Student thesis of the year

Jan Wiemer from Fraunhofer IEE and the University of Kassel won the award in the “Student thesis of the year” category with his study on “Interactions between peak capping and overhead line monitoring in grid planning and grid operation management”. Within the scope of his Master’s thesis, he developed a method which enabled the combination of the two optimisation measures for the first time and thus proved that a larger wind farm capacity could be connected to a heavily utilised section of the electricity grid.

“I am really happy about winning the German Renewables Award. It is very motivating that my hard work and the many ideas that have gone into my Master's thesis have been recognised. I think it's particularly great that, in cooperation with Avacon Netz, there are currently further investigations into the influence of additional PV feed-in on the methodology developed here at the Fraunhofer Institute for Energy Economics and Energy System Technology in Kassel,” explained Jan Wiemer.

Nominee Maria Hart from the Leibniz University Hannover had researched the optimisation of decentralised renewable energy systems for developing countries. Felix Schmidt at the Freie Universität Berlin submitted the “Impact of Exposure to Disinformation about the Energy Transition on Acceptance of Renewable Energy”. Six graduates contested for “Student thesis of the year”.

Life work of the year

“In the last fifty years, I have learnt that it often helps matters if you do not strive for your own success and take a step back as a person. I am very pleased that my work has been recognised by the German Renewables Award this year and consider the award an accolade for all my fellow campaigners who have brought about this incredible change. They all deserved this award just as much as me. The award encourages me to continue my work for a 100% renewable energy supply in all parts of the world at full speed so that together we can achieve this goal before 2050,” Prof. Dr. Olav Hohmeyer, award winner in the “Life work of the year” category, says happily.

Prof. Hohmeyer started his career in 1982 at the Fraunhofer Institute for Systems and

Innovation Research in Karlsruhe. From 1994 to June 1998, he was Head of Research for the Department of Environmental and Resource Economics at the Centre for European Economic Research in Mannheim. Since July 1998 Professor Hohmeyer has held the professorship for Energy and Resource Economics at the University of Flensburg. From 1996 to 2011, Prof. Hohmeyer was Lead Author for the IPCC. The scientist advises the governments of Barbados and the Seychelles on the possibilities of a 100% renewable electricity supply. In 2007, he was awarded the Nobel Peace Prize as member of the UN Climate Change Council.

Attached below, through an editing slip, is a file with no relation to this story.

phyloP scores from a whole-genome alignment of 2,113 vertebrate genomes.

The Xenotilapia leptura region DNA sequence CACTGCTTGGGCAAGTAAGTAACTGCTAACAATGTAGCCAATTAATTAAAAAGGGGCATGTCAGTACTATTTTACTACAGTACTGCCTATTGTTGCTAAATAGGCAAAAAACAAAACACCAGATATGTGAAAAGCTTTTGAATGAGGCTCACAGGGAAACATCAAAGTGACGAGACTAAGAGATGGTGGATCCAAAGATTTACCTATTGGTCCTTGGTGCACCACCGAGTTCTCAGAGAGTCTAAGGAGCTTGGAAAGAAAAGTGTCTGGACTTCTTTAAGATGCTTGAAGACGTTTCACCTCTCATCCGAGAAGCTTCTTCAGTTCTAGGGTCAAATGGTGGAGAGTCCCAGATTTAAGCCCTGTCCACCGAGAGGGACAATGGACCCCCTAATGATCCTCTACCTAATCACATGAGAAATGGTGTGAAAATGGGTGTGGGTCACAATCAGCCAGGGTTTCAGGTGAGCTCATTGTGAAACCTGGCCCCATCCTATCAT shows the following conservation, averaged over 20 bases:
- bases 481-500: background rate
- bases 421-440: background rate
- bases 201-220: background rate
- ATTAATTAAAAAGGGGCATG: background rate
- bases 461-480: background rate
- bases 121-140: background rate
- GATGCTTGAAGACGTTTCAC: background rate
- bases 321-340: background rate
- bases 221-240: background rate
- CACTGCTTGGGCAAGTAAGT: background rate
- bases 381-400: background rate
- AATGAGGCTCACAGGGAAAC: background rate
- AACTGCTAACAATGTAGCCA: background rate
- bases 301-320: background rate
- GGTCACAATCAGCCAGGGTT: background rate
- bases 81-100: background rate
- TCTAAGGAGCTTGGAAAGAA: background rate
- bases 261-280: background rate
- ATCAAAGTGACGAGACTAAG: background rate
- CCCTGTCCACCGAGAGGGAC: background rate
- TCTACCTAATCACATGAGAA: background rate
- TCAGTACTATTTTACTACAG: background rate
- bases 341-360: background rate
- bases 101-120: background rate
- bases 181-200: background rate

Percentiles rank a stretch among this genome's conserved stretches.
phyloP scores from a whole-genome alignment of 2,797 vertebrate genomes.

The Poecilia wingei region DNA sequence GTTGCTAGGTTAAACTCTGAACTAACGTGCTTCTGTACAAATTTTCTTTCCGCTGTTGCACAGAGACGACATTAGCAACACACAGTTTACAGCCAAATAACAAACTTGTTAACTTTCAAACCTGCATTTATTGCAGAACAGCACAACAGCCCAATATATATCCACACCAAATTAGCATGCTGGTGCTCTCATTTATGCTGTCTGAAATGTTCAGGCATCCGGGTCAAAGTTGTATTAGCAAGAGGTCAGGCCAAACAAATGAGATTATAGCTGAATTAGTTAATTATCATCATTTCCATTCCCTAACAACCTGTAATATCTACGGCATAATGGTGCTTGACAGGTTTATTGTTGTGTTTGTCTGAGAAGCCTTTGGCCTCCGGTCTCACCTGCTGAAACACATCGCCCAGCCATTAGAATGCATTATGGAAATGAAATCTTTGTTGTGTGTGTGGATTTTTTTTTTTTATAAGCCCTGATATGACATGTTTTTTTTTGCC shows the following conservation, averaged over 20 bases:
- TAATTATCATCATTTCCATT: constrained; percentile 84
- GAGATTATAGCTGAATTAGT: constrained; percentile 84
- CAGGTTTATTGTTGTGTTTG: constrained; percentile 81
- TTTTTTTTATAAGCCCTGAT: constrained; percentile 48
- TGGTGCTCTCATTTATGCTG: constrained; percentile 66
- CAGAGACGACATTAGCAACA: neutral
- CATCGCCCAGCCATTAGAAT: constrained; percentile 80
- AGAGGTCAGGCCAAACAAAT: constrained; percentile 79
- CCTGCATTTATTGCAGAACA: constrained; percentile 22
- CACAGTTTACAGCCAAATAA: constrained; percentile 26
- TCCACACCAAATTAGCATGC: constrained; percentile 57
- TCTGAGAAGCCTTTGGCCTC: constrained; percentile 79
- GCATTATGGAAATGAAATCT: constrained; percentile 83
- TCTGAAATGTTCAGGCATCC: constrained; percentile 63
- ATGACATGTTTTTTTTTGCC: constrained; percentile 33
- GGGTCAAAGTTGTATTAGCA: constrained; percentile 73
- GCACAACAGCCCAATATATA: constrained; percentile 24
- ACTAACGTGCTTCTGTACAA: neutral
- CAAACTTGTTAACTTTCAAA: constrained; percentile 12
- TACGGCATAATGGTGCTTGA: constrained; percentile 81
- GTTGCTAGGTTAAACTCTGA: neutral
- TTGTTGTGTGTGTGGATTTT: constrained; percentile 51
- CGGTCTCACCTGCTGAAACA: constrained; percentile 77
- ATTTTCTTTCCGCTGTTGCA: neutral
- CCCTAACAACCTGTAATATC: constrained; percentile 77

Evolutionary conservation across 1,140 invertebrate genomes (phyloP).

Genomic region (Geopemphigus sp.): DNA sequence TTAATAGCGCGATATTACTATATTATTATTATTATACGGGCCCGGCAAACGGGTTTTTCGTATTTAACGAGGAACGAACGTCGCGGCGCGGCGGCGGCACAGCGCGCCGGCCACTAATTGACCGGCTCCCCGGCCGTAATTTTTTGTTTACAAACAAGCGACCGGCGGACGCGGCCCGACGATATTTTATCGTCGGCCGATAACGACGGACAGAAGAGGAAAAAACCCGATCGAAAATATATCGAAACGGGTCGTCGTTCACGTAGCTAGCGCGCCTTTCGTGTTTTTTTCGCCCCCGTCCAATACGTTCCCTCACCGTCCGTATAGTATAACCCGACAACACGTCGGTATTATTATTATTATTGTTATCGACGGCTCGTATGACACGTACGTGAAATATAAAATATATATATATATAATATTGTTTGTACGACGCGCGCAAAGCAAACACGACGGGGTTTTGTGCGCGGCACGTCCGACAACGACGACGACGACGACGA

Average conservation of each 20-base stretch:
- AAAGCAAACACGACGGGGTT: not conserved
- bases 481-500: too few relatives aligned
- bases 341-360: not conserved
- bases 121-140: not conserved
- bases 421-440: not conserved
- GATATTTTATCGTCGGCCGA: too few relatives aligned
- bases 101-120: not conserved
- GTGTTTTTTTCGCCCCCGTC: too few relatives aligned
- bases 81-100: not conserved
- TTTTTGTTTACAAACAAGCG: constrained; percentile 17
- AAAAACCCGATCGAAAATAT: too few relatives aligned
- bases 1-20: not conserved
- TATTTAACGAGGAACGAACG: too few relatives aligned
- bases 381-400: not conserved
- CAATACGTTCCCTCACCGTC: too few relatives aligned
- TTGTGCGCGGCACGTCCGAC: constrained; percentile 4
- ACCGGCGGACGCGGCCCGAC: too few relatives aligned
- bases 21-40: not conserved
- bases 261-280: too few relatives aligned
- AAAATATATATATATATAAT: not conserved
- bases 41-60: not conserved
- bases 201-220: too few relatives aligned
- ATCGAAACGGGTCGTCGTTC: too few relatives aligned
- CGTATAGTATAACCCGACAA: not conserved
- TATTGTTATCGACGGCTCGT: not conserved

Journalist prize

When the last solar module produced in Germany rolled off the production line in Saxony in 2018, it was the final chapter in the decline of a once flourishing industry. But now, writes Andreas Molitor in his report for the business magazine “brand eins”, the German solar industry is reawakening. Molitor named his piece “It’s all about the big picture” [Es geht ums Ganze], which impressed the panel with its straightforward linguistic style and classic, journalistic dramaturgy.

“The research for this article was the first to take place on location with interlocutors again after seemingly endless months of lockdown. A real factory with working people whose feverish excitement you could sense – that was very special and incredibly liberating,” explains winner Andreas Molitor.

30 journalists from renowned German media contested in the category – a record since the first edition of the award in 2018. Merlin Theile from “Die Zeit” came in second place with her report “What do citizens want to endure?” [Was wollen die Bürger sich zumuten?]. Stephanie Krüger of Hessischer Rundfunk won the bronze prize with her contribution “Where should all the wind turbines and solar plants be built?” [Wo sollen all die Windräder und Solaranlagen stehen?] from the series “Alles Wissen”.

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About Astrid Dose

Profilbild zu: Astrid Dose

Talking, writing, organising – and having lots of fun! This is what my days at the EEHH Cluster look like. I’ve been responsible for public relations and marketing for the Hamburg industry network since 2011. I studied History and English and have a soft spot for technical issues.